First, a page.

LISTENER

Kojo

  • 6
  • reviews
  • 2
  • helpful votes
  • 12
  • ratings
  • Dream Hoarders

  • How the American Upper Middle Class Is Leaving Everyone Else in the Dust, Why That Is a Problem, and What to Do About It
  • By: Richard V. Reeves
  • Narrated by: Richard V. Reeves
  • Length: 4 hrs and 40 mins
  • Unabridged
  • Overall
    4.5 out of 5 stars 111
  • Performance
    4.5 out of 5 stars 98
  • Story
    4.5 out of 5 stars 93

As Reeves shows, the growing separation between the upper middle class and everyone else can be seen in family structure, neighborhoods, attitudes, and lifestyle. Those at the top of the income ladder are becoming more effective at passing on their status to their children, reducing overall social mobility. The result is not just an economic divide but a fracturing of American society along class lines. Upper-middle-class children become upper-middle-class adults.

  • 3 out of 5 stars
  • Don’t feel that privileged

  • By jeffrey a dabe on 01-04-18

The Upper Middle Class still thinks they’re “struggling”

Overall
5 out of 5 stars
Performance
5 out of 5 stars
Story
5 out of 5 stars

Reviewed: 12-13-17

Despite improving financial conditions, lots of Upper Middle Class folks (the author uses Top 20% of incomes, I’d say Top 30-40%) still think they’re struggling to stay afloat. I think this is part of the reason so many are willing to support policies that bolster the rich (whom they aspire to join) and ignore the poor (who they’re trying to avoid becoming).

I’m not sure how viable his policy ideas are, but it’s a very interesting look at a key part of the American demographic.

  • Grit

  • The Power of Passion and Perseverance
  • By: Angela Duckworth
  • Narrated by: Angela Duckworth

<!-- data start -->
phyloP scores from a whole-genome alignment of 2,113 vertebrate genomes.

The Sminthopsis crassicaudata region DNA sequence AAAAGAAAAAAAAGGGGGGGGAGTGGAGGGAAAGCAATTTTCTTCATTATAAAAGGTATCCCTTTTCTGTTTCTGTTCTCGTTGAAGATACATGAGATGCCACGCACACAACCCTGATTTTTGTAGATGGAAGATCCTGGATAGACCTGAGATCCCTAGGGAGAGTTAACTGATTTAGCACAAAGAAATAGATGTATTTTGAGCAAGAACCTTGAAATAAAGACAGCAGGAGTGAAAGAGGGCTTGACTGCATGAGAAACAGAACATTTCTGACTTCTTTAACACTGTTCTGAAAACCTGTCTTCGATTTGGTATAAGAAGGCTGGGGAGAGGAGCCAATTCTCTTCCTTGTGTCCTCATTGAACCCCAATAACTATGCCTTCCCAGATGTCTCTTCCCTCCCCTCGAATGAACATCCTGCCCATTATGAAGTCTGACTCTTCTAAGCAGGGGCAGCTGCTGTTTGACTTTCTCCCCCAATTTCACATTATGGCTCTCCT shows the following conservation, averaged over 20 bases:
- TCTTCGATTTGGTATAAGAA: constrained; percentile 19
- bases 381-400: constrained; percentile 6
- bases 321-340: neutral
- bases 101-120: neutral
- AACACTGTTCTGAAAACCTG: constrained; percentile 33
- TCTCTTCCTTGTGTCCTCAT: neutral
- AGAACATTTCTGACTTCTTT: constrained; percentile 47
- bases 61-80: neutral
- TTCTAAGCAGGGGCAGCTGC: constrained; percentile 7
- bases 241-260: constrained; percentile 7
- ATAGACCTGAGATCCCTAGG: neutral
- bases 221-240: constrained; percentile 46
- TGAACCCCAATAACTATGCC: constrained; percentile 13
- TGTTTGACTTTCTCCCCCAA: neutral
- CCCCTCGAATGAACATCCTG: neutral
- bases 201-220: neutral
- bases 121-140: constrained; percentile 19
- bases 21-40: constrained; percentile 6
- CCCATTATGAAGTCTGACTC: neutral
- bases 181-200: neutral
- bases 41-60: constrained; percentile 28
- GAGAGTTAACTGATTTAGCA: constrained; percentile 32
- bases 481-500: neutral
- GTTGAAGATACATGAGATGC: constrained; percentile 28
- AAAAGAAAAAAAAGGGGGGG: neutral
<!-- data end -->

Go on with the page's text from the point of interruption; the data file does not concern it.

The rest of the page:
• Length: 9 hrs and 22 mins
  • Unabridged
  • Overall
    4.5 out of 5 stars 14,346
  • Performance
    4.5 out of 5 stars 12,502
  • Story
    4.5 out of 5 stars 12,420

In this must-listen book for anyone striving to succeed, pioneering psychologist Angela Duckworth shows parents, educators, students, and businesspeople - both seasoned and new - that the secret to outstanding achievement is not talent but a focused persistence called "grit". Why do some people succeed and others fail? Sharing new insights from her landmark research on grit, MacArthur "genius" Angela Duckworth explains why talent is hardly a guarantor of success.

  • 2 out of 5 stars
  • A 9 hour commencement address

  • By Grimjack on 05-13-18

An excellent look at a key factor to success; a key flaw

Overall
4 out of 5 stars
Performance
5 out of 5 stars
Story
4 out of 5 stars

Reviewed: 03-01-17

It's not just "talent", but how much you're willing to WORK that often determines your success.

Some of the examples didn't QUITE ring true to me. The Steve Young story stands out. Grit surely helped him become a standout QB at BYU, but so did having a DAD who'd been a standout BYU QB. Even if his dad had the time & willingness to help Steve (some parents lack either or both, as the author noted), his dad knew almost EXACTLY HOW to help him. Having a parent who's been a top performer in you want to excel in seems to outweigh "grit". It gets to the "have a plan, show them how" mentioned by Pete Carroll. Without someone to do that, even MORE "grit" is required. There was at least one other example where I thought, "Hmm...that's a situational quirk, not just replicable "grit".

Despite a few examples like that, I think the overall premise and it's description was excellent. I especially liked the discussion of "deliberate practice". My next book will be Cal Newport's "Deep Work", to dive into this topic more & get some operational tips. I may re-read "So Good They Can't Ignore You".

I also appreciated the discussion of helping OTHERS develop more grit, for parents, teachers, managers, etc.

  • The Warmth of Other Suns

  • The Epic Story of America's Great Migration
  • By: Isabel Wilkerson
  • Narrated by: Robin Miles, Ken Burns (introduction)
  • Length: 22 hrs and 43 mins
  • Unabridged
  • Overall
    4.5 out of 5 stars 4,147
  • Performance
    5 out of 5 stars 3,690
  • Story
    4.5 out of 5 stars 3,677

In this epic, beautifully written masterwork, Pulitzer Prize–winning author Isabel Wilkerson chronicles one of the great untold stories of American history: the decades-long migration of black citizens who fled the South for northern and western cities in search of a better life. From 1915 to 1970, this exodus of almost six million people changed the face of America. Wilkerson interviewed more than a thousand people, and gained access to previously untapped data and official records, to write this definitive and vividly dramatic account of how these American journeys unfolded, altering our cities, our country, and ourselves.

  • 5 out of 5 stars
  • Superior non-fiction

  • By Lila on 05-20-11